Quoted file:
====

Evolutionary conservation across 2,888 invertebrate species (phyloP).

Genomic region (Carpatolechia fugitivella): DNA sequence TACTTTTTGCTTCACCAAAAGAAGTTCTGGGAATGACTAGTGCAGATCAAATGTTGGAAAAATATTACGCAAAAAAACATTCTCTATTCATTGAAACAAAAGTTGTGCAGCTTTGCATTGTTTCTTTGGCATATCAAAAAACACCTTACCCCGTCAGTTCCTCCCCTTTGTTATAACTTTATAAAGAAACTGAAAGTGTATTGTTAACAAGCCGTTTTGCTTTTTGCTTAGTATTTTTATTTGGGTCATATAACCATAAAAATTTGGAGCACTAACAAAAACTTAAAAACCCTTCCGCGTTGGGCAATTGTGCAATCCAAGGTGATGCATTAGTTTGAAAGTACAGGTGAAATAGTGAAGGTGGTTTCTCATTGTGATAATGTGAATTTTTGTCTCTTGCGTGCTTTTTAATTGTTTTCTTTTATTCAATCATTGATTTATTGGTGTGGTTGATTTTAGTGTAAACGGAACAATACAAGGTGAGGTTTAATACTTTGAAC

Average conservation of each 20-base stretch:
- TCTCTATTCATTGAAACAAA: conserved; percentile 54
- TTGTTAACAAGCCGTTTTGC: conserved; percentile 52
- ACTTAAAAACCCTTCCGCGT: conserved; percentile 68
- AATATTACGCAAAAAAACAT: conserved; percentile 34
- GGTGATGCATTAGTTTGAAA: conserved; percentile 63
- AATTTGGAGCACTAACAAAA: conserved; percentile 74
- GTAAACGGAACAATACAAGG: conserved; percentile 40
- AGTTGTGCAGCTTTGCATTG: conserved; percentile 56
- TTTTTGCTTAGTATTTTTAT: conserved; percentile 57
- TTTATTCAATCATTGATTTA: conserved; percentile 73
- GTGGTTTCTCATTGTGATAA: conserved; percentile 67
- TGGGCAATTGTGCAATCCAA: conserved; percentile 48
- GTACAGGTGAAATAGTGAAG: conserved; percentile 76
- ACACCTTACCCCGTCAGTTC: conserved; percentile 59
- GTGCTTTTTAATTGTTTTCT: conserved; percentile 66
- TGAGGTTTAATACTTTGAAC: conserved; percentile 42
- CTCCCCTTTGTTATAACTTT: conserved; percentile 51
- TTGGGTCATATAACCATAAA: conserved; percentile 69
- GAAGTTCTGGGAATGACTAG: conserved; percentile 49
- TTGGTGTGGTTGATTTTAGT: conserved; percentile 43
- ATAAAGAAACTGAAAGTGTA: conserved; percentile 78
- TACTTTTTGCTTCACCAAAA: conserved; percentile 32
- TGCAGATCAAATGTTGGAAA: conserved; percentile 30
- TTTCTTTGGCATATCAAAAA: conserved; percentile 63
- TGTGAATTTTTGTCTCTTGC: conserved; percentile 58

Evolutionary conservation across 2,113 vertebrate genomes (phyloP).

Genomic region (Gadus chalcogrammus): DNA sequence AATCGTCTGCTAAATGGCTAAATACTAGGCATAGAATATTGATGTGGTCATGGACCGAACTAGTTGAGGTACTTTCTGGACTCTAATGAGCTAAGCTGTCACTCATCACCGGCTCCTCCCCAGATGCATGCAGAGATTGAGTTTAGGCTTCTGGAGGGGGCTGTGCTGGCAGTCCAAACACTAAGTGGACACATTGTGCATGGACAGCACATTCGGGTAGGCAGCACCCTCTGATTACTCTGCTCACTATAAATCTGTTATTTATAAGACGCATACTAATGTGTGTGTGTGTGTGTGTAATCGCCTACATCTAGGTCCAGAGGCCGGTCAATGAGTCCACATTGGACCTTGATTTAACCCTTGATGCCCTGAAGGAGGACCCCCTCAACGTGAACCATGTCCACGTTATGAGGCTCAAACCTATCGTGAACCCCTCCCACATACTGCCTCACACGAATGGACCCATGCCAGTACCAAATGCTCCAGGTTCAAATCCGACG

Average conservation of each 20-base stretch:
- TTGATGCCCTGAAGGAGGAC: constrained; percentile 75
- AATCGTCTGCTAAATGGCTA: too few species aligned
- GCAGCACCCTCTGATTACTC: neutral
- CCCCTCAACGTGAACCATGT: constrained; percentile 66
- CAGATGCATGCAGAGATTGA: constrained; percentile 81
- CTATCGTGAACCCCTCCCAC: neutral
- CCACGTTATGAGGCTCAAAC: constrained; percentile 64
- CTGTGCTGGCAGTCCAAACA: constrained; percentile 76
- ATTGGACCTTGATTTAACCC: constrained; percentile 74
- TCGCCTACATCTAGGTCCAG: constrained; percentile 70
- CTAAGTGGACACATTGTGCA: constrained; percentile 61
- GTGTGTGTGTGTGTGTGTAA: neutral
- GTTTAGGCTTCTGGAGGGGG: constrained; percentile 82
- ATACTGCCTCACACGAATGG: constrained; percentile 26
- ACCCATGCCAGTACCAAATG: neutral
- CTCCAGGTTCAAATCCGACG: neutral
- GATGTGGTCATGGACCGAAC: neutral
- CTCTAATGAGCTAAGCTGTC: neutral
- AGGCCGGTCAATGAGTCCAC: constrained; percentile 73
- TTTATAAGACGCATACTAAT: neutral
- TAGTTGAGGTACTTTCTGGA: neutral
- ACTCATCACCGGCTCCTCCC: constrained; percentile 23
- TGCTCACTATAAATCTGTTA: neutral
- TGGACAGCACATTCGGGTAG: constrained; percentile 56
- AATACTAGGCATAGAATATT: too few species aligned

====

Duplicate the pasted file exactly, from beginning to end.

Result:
Evolutionary conservation across 2,888 invertebrate species (phyloP).

Genomic region (Carpatolechia fugitivella): DNA sequence TACTTTTTGCTTCACCAAAAGAAGTTCTGGGAATGACTAGTGCAGATCAAATGTTGGAAAAATATTACGCAAAAAAACATTCTCTATTCATTGAAACAAAAGTTGTGCAGCTTTGCATTGTTTCTTTGGCATATCAAAAAACACCTTACCCCGTCAGTTCCTCCCCTTTGTTATAACTTTATAAAGAAACTGAAAGTGTATTGTTAACAAGCCGTTTTGCTTTTTGCTTAGTATTTTTATTTGGGTCATATAACCATAAAAATTTGGAGCACTAACAAAAACTTAAAAACCCTTCCGCGTTGGGCAATTGTGCAATCCAAGGTGATGCATTAGTTTGAAAGTACAGGTGAAATAGTGAAGGTGGTTTCTCATTGTGATAATGTGAATTTTTGTCTCTTGCGTGCTTTTTAATTGTTTTCTTTTATTCAATCATTGATTTATTGGTGTGGTTGATTTTAGTGTAAACGGAACAATACAAGGTGAGGTTTAATACTTTGAAC

Average conservation of each 20-base stretch:
- TCTCTATTCATTGAAACAAA: conserved; percentile 54
- TTGTTAACAAGCCGTTTTGC: conserved; percentile 52
- ACTTAAAAACCCTTCCGCGT: conserved; percentile 68
- AATATTACGCAAAAAAACAT: conserved; percentile 34
- GGTGATGCATTAGTTTGAAA: conserved; percentile 63
- AATTTGGAGCACTAACAAAA: conserved; percentile 74
- GTAAACGGAACAATACAAGG: conserved; percentile 40
- AGTTGTGCAGCTTTGCATTG: conserved; percentile 56
- TTTTTGCTTAGTATTTTTAT: conserved; percentile 57
- TTTATTCAATCATTGATTTA: conserved; percentile 73
- GTGGTTTCTCATTGTGATAA: conserved; percentile 67
- TGGGCAATTGTGCAATCCAA: conserved; percentile 48
- GTACAGGTGAAATAGTGAAG: conserved; percentile 76
- ACACCTTACCCCGTCAGTTC: conserved; percentile 59
- GTGCTTTTTAATTGTTTTCT: conserved; percentile 66
- TGAGGTTTAATACTTTGAAC: conserved; percentile 42
- CTCCCCTTTGTTATAACTTT: conserved; percentile 51
- TTGGGTCATATAACCATAAA: conserved; percentile 69
- GAAGTTCTGGGAATGACTAG: conserved; percentile 49
- TTGGTGTGGTTGATTTTAGT: conserved; percentile 43
- ATAAAGAAACTGAAAGTGTA: conserved; percentile 78
- TACTTTTTGCTTCACCAAAA: conserved; percentile 32
- TGCAGATCAAATGTTGGAAA: conserved; percentile 30
- TTTCTTTGGCATATCAAAAA: conserved; percentile 63
- TGTGAATTTTTGTCTCTTGC: conserved; percentile 58

Evolutionary conservation across 2,113 vertebrate genomes (phyloP).

Genomic region (Gadus chalcogrammus): DNA sequence AATCGTCTGCTAAATGGCTAAATACTAGGCATAGAATATTGATGTGGTCATGGACCGAACTAGTTGAGGTACTTTCTGGACTCTAATGAGCTAAGCTGTCACTCATCACCGGCTCCTCCCCAGATGCATGCAGAGATTGAGTTTAGGCTTCTGGAGGGGGCTGTGCTGGCAGTCCAAACACTAAGTGGACACATTGTGCATGGACAGCACATTCGGGTAGGCAGCACCCTCTGATTACTCTGCTCACTATAAATCTGTTATTTATAAGACGCATACTAATGTGTGTGTGTGTGTGTGTAATCGCCTACATCTAGGTCCAGAGGCCGGTCAATGAGTCCACATTGGACCTTGATTTAACCCTTGATGCCCTGAAGGAGGACCCCCTCAACGTGAACCATGTCCACGTTATGAGGCTCAAACCTATCGTGAACCCCTCCCACATACTGCCTCACACGAATGGACCCATGCCAGTACCAAATGCTCCAGGTTCAAATCCGACG

Average conservation of each 20-base stretch:
- TTGATGCCCTGAAGGAGGAC: constrained; percentile 75
- AATCGTCTGCTAAATGGCTA: too few species aligned
- GCAGCACCCTCTGATTACTC: neutral
- CCCCTCAACGTGAACCATGT: constrained; percentile 66
- CAGATGCATGCAGAGATTGA: constrained; percentile 81
- CTATCGTGAACCCCTCCCAC: neutral
- CCACGTTATGAGGCTCAAAC: constrained; percentile 64
- CTGTGCTGGCAGTCCAAACA: constrained; percentile 76
- ATTGGACCTTGATTTAACCC: constrained; percentile 74
- TCGCCTACATCTAGGTCCAG: constrained; percentile 70
- CTAAGTGGACACATTGTGCA: constrained; percentile 61
- GTGTGTGTGTGTGTGTGTAA: neutral
- GTTTAGGCTTCTGGAGGGGG: constrained; percentile 82
- ATACTGCCTCACACGAATGG: constrained; percentile 26
- ACCCATGCCAGTACCAAATG: neutral
- CTCCAGGTTCAAATCCGACG: neutral
- GATGTGGTCATGGACCGAAC: neutral
- CTCTAATGAGCTAAGCTGTC: neutral
- AGGCCGGTCAATGAGTCCAC: constrained; percentile 73
- TTTATAAGACGCATACTAAT: neutral
- TAGTTGAGGTACTTTCTGGA: neutral
- ACTCATCACCGGCTCCTCCC: constrained; percentile 23
- TGCTCACTATAAATCTGTTA: neutral
- TGGACAGCACATTCGGGTAG: constrained; percentile 56
- AATACTAGGCATAGAATATT: too few species aligned